Just when you start to think you might lose hope, you get something like this:
We felt that the prose was strong, and the premise was interesting, but the MC doesn’t have any firm goals he’s pursuing, which sometimes makes the story feel like it’s meandering.
1. This wasn’t a form response. I understand 100% the need and use of form responses. If I could stamp out email replies to people with a form response that was half way sensical I probably would. I also understand that under the volume of mail most editors get, anything more than a form response simply isn’t practical. That’s actually what makes this rejection so much more meaningful to me – just a few lines, but they were written by a real person about something I wrote. Fantastic feeling.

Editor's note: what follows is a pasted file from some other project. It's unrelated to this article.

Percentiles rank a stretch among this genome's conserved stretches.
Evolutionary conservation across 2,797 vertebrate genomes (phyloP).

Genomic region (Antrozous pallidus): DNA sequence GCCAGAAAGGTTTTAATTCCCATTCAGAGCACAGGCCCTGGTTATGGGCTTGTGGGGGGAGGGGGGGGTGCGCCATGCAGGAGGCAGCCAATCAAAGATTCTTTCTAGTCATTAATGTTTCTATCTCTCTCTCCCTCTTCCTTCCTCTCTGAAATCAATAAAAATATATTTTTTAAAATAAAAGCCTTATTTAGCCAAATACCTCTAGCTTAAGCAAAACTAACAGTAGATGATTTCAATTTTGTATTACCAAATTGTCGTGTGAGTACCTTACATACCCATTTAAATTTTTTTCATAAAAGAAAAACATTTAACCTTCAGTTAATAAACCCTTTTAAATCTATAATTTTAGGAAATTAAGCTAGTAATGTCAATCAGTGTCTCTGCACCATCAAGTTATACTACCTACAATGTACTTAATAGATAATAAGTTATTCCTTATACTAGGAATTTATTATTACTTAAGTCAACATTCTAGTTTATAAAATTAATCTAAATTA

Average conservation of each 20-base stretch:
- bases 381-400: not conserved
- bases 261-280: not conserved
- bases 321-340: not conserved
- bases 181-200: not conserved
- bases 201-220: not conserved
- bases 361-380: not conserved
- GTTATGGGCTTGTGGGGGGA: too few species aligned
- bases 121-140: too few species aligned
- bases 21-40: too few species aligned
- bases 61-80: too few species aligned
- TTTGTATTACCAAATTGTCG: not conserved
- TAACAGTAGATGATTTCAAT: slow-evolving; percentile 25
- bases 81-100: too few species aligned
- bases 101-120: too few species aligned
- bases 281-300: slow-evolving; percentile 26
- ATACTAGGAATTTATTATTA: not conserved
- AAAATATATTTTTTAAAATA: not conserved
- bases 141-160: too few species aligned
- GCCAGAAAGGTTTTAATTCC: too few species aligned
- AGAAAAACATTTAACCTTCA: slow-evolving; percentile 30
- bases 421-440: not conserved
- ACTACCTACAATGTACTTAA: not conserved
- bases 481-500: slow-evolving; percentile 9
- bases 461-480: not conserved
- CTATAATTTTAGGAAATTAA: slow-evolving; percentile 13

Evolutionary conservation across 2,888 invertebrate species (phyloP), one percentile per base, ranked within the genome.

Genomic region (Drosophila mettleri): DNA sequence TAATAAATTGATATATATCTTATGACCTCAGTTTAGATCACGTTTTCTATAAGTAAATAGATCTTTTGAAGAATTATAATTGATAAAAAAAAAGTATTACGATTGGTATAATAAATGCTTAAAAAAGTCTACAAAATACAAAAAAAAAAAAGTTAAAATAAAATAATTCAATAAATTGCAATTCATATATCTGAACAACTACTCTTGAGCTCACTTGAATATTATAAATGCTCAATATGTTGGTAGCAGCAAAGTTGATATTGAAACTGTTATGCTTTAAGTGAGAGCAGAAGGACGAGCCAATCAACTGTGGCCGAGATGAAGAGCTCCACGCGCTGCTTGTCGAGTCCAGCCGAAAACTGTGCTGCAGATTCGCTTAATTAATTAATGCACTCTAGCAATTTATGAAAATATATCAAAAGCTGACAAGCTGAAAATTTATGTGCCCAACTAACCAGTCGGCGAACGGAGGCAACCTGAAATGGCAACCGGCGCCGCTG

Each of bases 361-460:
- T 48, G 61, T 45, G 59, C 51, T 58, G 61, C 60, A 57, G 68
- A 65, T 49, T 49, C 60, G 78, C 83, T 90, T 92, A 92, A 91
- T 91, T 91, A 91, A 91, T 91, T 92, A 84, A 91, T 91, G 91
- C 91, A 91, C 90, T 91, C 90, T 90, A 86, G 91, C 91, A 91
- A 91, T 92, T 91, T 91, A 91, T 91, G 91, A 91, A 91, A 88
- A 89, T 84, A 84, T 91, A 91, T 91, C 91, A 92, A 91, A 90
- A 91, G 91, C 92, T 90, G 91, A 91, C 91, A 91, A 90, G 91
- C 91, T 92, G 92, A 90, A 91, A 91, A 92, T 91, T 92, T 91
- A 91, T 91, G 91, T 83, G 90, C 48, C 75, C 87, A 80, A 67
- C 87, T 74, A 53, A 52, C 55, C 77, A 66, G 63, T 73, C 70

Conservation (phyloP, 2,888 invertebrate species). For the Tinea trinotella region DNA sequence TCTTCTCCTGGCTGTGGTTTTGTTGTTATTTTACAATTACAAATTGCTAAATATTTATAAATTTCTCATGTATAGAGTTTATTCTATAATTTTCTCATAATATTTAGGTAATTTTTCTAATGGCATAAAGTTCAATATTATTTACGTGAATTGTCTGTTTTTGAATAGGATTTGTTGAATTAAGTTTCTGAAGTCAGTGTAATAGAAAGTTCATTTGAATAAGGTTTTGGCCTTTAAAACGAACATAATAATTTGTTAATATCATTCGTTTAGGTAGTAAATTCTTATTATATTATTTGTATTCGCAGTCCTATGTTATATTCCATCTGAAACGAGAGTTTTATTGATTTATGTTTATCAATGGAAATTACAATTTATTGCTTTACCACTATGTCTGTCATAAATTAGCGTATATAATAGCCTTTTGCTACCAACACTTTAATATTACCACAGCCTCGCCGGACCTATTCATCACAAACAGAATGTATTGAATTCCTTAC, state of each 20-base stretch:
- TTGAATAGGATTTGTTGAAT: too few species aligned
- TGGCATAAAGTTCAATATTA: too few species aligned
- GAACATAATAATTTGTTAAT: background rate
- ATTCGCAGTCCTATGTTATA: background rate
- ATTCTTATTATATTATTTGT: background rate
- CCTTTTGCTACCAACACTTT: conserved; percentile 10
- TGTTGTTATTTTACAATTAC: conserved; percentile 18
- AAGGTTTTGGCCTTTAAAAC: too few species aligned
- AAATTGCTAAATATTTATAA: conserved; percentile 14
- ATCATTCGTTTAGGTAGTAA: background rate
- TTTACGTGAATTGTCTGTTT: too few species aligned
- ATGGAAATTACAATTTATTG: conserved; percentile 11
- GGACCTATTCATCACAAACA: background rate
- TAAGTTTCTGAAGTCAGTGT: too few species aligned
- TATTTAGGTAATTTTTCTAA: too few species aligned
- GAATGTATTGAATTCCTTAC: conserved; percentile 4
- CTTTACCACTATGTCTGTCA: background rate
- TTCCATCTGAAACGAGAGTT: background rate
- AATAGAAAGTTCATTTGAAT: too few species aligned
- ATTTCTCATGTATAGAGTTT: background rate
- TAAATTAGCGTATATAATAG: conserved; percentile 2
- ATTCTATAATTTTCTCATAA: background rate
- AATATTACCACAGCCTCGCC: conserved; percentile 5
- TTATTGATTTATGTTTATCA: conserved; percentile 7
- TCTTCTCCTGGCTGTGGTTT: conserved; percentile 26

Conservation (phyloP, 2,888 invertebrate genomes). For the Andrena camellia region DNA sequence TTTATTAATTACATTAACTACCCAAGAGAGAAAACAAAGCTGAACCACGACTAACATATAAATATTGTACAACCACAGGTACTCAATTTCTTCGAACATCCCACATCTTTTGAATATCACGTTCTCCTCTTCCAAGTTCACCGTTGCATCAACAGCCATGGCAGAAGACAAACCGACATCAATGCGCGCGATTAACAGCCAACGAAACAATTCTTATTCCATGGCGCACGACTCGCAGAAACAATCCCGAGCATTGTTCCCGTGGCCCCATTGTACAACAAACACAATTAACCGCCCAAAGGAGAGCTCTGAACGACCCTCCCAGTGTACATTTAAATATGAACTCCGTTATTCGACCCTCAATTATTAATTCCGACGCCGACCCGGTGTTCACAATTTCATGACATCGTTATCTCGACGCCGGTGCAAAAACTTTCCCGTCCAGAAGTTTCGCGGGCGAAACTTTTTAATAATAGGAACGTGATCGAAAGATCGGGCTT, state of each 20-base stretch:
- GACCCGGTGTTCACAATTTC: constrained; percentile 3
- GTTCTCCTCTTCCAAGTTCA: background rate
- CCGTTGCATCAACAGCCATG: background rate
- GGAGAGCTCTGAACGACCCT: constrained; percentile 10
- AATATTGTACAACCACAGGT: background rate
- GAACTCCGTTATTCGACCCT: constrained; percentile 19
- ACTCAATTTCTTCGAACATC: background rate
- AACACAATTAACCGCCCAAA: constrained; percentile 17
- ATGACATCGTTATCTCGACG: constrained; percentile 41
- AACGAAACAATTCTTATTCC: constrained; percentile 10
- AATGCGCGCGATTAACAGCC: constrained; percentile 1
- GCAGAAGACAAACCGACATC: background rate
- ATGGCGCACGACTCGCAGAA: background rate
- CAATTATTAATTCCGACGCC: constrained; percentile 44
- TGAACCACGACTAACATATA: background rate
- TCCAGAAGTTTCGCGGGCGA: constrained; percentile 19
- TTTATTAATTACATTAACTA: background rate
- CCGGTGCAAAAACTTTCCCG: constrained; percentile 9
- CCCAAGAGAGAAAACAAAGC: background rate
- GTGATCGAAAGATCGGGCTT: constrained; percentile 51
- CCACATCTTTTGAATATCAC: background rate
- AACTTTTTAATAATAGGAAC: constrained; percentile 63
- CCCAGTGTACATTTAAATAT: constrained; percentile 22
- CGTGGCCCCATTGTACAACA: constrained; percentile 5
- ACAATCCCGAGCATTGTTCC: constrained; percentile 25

2. “We felt the prose was strong” – let that percolate for a second. I know it shouldn’t be, but one of my biggest pet peeves when reading for review is weak or nonexistent prose. I expect published work to be held to a certain caliber. I won’t let you drag me into an argument on whether the Oxford comma is proper or not (it is, and if you disagree, you’re just wrong. End. Of. Discussion.), and I can’t even point to a proper education in grammar (long story). To be informed that the prose was strong in a story by an editor? Almost as good as being published. Ok. Maybe not quite “as good,” but still, music in the ears, folks.
You think I got excited over a rejection, wait till you see what happens after the first sale (which will be accompanied by trumpets and a pony for all my readers).
- Waylines Magazine – An Inside Look (alisaword.wordpress.com)
- This is Your Brain On Novel Writing (alisaword.wordpress.com)
- The Maker (dthomasminton.com)